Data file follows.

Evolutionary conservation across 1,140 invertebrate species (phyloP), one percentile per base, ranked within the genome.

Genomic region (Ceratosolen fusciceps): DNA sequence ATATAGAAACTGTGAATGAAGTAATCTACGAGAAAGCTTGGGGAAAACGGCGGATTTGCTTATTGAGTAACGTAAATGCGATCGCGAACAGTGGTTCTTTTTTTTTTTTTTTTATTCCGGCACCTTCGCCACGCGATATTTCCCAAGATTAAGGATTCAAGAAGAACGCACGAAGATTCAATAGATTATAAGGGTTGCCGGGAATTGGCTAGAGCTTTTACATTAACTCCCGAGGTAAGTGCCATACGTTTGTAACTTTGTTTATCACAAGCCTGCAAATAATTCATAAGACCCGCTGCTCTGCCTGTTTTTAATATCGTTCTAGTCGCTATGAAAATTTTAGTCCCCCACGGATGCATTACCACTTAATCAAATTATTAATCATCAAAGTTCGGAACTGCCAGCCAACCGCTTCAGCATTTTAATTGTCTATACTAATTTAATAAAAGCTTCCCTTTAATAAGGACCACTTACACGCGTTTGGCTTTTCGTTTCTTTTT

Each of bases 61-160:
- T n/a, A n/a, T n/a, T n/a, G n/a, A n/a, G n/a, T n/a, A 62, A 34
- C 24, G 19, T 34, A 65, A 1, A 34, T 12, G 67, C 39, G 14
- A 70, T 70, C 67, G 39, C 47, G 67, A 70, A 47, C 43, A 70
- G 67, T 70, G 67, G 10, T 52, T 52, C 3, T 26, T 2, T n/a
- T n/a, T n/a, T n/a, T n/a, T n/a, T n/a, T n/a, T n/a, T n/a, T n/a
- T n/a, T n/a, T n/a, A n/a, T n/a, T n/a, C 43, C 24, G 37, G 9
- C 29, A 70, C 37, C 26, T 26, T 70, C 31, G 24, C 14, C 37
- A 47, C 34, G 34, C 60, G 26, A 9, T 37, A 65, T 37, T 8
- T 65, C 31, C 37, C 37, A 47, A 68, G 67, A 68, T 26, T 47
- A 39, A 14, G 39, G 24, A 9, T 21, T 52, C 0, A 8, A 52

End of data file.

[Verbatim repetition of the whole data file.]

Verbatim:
Evolutionary conservation across 1,140 invertebrate species (phyloP), one percentile per base, ranked within the genome.

Genomic region (Ceratosolen fusciceps): DNA sequence ATATAGAAACTGTGAATGAAGTAATCTACGAGAAAGCTTGGGGAAAACGGCGGATTTGCTTATTGAGTAACGTAAATGCGATCGCGAACAGTGGTTCTTTTTTTTTTTTTTTTATTCCGGCACCTTCGCCACGCGATATTTCCCAAGATTAAGGATTCAAGAAGAACGCACGAAGATTCAATAGATTATAAGGGTTGCCGGGAATTGGCTAGAGCTTTTACATTAACTCCCGAGGTAAGTGCCATACGTTTGTAACTTTGTTTATCACAAGCCTGCAAATAATTCATAAGACCCGCTGCTCTGCCTGTTTTTAATATCGTTCTAGTCGCTATGAAAATTTTAGTCCCCCACGGATGCATTACCACTTAATCAAATTATTAATCATCAAAGTTCGGAACTGCCAGCCAACCGCTTCAGCATTTTAATTGTCTATACTAATTTAATAAAAGCTTCCCTTTAATAAGGACCACTTACACGCGTTTGGCTTTTCGTTTCTTTTT

Each of bases 61-160:
- T n/a, A n/a, T n/a, T n/a, G n/a, A n/a, G n/a, T n/a, A 62, A 34
- C 24, G 19, T 34, A 65, A 1, A 34, T 12, G 67, C 39, G 14
- A 70, T 70, C 67, G 39, C 47, G 67, A 70, A 47, C 43, A 70
- G 67, T 70, G 67, G 10, T 52, T 52, C 3, T 26, T 2, T n/a
- T n/a, T n/a, T n/a, T n/a, T n/a, T n/a, T n/a, T n/a, T n/a, T n/a
- T n/a, T n/a, T n/a, A n/a, T n/a, T n/a, C 43, C 24, G 37, G 9
- C 29, A 70, C 37, C 26, T 26, T 70, C 31, G 24, C 14, C 37
- A 47, C 34, G 34, C 60, G 26, A 9, T 37, A 65, T 37, T 8
- T 65, C 31, C 37, C 37, A 47, A 68, G 67, A 68, T 26, T 47
- A 39, A 14, G 39, G 24, A 9, T 21, T 52, C 0, A 8, A 52